Graduate tales: Vicki's helping youngsters with the same challenges she faced as a teen

Vicki Waters, pictured with her son Jack, has graduated from the University of South Wales with a degree in youth work. Neil Gibson, July 2018

Vicki, with her son Jack, has completed a degree in youth work, and has already secured a job

VICKI Waters will readily admit that she didn’t like school, and couldn’t wait to leave.

Having been taught in a pupil referral unit during the final years before she left full-time education, it’s even more surprising that she went on to become a teaching assistant.

Now, however, life for the mum of one has gone full circle, as she graduates from the University of South Wales (USW) with a degree in youth work, and is starting a job support youngsters who had similar challenges to those she faced as a teenager.

“School really wasn’t right for me and I rebelled massively,” explained Vicki, who lives in Cwmbran and went to school in the town.

“I was struggling with school and the learning side of things, didn’t want to be there, and had anger issues.

“The referral unit really helped me deal with these problems, taught me life lessons, and how to live independently.”

Having left school and worked at a call centre for a couple of years, Vicki decided she wanted to a career which would give her more fulfilment, so went back to college to get teaching assistant qualifications.

“It was quite a funny career choice considering I had hated school,” she said.

Having worked with children for a couple of years, Vicki again looked at what she wanted to achieve, and a comment from her childhood kept coming back into her mind.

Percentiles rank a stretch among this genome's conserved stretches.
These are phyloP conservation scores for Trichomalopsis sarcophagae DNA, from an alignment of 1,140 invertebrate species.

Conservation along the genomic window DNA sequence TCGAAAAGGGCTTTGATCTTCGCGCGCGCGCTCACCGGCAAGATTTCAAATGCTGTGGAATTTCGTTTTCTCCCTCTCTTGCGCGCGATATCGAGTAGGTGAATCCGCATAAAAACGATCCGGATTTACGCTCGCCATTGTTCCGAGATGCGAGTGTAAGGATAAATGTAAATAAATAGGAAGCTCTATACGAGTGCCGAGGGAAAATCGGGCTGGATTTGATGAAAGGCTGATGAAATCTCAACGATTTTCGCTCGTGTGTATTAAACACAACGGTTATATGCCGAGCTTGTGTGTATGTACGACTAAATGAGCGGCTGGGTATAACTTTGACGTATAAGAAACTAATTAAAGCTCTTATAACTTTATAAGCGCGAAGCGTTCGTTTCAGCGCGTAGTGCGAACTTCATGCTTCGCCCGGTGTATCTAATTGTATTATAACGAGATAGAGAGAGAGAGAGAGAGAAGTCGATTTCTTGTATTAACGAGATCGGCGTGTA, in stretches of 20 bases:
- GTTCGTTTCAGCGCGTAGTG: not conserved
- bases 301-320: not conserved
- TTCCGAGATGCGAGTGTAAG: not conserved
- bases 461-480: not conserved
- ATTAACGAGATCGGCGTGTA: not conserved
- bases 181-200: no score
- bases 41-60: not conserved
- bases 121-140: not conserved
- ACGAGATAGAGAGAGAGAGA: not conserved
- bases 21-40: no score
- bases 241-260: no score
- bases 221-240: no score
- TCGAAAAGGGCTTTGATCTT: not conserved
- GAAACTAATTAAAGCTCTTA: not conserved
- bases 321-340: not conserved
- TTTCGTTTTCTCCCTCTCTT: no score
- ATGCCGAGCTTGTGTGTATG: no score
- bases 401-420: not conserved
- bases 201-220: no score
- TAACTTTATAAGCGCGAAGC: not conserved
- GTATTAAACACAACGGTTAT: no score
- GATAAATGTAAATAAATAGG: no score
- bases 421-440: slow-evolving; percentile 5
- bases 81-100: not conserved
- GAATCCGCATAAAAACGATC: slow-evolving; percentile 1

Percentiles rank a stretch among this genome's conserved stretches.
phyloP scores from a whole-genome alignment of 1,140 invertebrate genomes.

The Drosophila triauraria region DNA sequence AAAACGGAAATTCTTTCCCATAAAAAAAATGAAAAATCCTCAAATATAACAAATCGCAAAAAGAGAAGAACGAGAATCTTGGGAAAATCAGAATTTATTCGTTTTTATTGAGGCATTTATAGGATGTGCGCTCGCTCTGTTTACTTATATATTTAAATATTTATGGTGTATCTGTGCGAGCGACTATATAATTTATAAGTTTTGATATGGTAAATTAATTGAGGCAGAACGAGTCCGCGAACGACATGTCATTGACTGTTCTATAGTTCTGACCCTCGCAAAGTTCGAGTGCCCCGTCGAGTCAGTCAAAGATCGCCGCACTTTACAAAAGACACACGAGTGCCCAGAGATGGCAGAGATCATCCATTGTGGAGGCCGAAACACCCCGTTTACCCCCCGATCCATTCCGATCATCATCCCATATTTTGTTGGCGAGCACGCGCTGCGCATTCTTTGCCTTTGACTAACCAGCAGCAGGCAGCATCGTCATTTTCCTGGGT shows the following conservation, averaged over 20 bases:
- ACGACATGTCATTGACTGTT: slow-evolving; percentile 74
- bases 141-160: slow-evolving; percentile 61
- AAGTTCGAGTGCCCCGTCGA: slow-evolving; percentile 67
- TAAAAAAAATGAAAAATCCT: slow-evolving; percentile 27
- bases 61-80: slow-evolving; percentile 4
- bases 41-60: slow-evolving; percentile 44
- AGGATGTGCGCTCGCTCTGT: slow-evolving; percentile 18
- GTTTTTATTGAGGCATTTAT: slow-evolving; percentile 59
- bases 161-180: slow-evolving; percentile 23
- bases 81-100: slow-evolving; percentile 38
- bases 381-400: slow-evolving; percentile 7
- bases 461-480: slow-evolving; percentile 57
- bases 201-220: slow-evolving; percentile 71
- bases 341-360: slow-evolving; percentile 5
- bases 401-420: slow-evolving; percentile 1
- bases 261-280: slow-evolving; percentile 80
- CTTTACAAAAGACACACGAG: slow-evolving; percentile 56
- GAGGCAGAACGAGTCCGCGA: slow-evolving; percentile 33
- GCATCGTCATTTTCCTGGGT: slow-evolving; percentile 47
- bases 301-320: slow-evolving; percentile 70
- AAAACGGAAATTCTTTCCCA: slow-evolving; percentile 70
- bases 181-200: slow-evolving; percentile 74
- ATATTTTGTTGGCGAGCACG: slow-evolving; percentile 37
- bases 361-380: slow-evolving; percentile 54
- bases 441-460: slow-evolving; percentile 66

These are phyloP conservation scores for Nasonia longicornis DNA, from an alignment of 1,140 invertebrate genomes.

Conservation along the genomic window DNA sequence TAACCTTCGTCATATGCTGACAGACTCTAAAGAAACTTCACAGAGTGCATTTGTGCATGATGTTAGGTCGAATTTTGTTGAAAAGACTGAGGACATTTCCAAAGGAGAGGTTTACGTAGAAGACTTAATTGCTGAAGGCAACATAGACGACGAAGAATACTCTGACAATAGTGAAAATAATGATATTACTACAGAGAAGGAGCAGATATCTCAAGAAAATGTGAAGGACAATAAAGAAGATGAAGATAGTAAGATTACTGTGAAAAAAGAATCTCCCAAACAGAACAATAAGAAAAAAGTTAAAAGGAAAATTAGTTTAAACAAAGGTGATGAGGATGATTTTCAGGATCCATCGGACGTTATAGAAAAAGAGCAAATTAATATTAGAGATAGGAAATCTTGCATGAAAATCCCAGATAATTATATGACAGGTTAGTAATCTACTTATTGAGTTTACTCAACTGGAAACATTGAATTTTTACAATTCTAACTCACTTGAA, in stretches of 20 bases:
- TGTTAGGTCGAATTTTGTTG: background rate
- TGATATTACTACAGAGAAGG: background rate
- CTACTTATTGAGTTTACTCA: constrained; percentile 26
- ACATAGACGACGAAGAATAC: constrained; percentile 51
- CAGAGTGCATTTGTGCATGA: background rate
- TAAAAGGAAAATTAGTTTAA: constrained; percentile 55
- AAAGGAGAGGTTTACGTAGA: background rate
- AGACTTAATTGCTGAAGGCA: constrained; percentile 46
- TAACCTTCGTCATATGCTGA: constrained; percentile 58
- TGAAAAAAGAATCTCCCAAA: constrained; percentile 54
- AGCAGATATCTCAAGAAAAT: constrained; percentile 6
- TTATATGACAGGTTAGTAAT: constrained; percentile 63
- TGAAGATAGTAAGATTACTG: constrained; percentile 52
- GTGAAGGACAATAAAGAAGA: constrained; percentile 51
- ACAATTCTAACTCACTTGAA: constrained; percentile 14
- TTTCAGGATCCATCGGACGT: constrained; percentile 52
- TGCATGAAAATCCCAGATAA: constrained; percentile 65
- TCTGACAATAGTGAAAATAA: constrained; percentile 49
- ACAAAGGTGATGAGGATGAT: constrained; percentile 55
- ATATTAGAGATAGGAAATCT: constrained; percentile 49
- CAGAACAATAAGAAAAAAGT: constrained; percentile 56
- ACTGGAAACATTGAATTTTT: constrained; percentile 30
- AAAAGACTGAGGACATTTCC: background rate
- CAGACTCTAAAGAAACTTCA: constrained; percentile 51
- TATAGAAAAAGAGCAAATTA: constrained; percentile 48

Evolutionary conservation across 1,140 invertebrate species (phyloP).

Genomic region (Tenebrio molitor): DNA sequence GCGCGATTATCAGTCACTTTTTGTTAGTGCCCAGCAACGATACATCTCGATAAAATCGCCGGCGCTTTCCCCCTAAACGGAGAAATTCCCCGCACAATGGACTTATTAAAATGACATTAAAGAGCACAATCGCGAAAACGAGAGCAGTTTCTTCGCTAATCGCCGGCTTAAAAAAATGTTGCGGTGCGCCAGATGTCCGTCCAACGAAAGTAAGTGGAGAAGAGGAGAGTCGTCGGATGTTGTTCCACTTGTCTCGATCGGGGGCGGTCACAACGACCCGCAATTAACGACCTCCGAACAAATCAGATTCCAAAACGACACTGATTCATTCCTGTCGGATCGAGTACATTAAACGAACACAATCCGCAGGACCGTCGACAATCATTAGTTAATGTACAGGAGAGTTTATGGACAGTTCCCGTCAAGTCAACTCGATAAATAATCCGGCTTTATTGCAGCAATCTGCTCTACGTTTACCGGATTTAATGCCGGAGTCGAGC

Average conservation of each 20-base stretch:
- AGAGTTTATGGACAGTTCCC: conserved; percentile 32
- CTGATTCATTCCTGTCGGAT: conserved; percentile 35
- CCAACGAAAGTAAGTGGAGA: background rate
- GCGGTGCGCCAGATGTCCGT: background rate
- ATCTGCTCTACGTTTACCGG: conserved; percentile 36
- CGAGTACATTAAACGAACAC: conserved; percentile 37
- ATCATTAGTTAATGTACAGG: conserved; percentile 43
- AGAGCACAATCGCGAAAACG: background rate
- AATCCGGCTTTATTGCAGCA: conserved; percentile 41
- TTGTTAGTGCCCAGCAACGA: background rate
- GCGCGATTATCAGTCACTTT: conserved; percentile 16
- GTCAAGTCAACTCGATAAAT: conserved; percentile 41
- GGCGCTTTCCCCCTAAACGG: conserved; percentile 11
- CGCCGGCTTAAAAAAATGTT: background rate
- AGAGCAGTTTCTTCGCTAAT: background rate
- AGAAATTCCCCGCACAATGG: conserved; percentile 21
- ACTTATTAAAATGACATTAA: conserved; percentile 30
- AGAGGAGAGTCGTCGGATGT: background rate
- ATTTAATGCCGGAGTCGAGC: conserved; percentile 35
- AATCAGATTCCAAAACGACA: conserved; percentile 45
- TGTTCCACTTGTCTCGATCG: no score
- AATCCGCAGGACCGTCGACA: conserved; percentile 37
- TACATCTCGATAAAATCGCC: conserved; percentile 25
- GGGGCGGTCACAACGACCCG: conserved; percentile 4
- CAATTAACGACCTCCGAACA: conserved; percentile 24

“I was once told that I’d never achieve anything. Perhaps that’s why I rebelled in school. I didn’t see the point of trying if I was going to fail,” Vicki explained.

“But I was determined to achieve my goal, and I had always wanted to be involved in youth work because of how it had helped me. I saw the opportunity to do a degree at USW, and took the plunge.”

However, Vicki’s time at university hasn’t been without challenges.

“At the end of the first year I wasn’t sure I would be able to do it,” Vicki said. “It was a battle managing my time at uni and looking after Jack, who’s now seven, and everything else. I was close to packing it in.”

However, a face from Vicki’s past helped her push ahead with her degree, and the support she received from everyone at USW ensured she made the grade.

“One of the tutors on the course – Kate Haywood – worked at the referral unit, and remembered me saying back then that I would one day like to do the same job. I didn’t think I’d be good enough or able to do a degree,” Vicki said.

“But the tutors have been amazing. They could see I was struggling and gave me the help I needed to get through. Without them I’d have been lucky to pass, never mind get 2.2 honours.”

Having graduated, Vicki has proved that returning to learning has worked for her.

“I’m starting a new job this month with a youth worker with Torfaen Youth Service, delivering alternative education,” she said.

“I’m doing what I set my heart on all those years ago. My life experience has given me an understanding of what the youngsters are going through, what support they need, and how I can help them manage those situations and emotions.

“I couldn’t be happier. Before I’d set myself up to fail before I started, but now I know I can do it, I’ve proved that. All the jigsaw pieces have finally fallen into place.”

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